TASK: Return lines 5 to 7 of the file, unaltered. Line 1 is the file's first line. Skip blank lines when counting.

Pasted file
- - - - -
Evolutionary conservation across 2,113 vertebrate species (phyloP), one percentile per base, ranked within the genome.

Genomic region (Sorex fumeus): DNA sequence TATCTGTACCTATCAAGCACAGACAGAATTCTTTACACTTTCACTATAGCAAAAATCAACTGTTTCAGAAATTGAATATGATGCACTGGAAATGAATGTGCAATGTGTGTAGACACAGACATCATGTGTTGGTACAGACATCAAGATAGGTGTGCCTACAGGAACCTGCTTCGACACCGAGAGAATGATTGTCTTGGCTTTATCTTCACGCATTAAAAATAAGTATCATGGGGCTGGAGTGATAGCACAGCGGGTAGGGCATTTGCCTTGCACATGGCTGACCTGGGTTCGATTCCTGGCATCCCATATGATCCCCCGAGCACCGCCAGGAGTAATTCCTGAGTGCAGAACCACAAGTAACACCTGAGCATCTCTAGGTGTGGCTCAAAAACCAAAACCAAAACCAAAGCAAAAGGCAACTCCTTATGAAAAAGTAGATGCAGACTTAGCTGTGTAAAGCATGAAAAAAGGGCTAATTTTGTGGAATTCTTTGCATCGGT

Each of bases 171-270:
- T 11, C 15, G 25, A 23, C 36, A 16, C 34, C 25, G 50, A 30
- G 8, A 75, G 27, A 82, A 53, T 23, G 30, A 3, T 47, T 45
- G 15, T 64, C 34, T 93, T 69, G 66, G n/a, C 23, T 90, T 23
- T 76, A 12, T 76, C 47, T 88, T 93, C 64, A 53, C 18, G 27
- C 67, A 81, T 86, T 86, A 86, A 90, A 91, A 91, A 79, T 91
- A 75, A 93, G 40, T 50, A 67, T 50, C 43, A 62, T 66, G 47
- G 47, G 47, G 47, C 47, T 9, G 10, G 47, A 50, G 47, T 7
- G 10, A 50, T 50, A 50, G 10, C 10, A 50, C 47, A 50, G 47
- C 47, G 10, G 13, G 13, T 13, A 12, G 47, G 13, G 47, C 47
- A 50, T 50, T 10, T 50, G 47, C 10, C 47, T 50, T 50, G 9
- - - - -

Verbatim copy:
- G 8, A 75, G 27, A 82, A 53, T 23, G 30, A 3, T 47, T 45
- G 15, T 64, C 34, T 93, T 69, G 66, G n/a, C 23, T 90, T 23
- T 76, A 12, T 76, C 47, T 88, T 93, C 64, A 53, C 18, G 27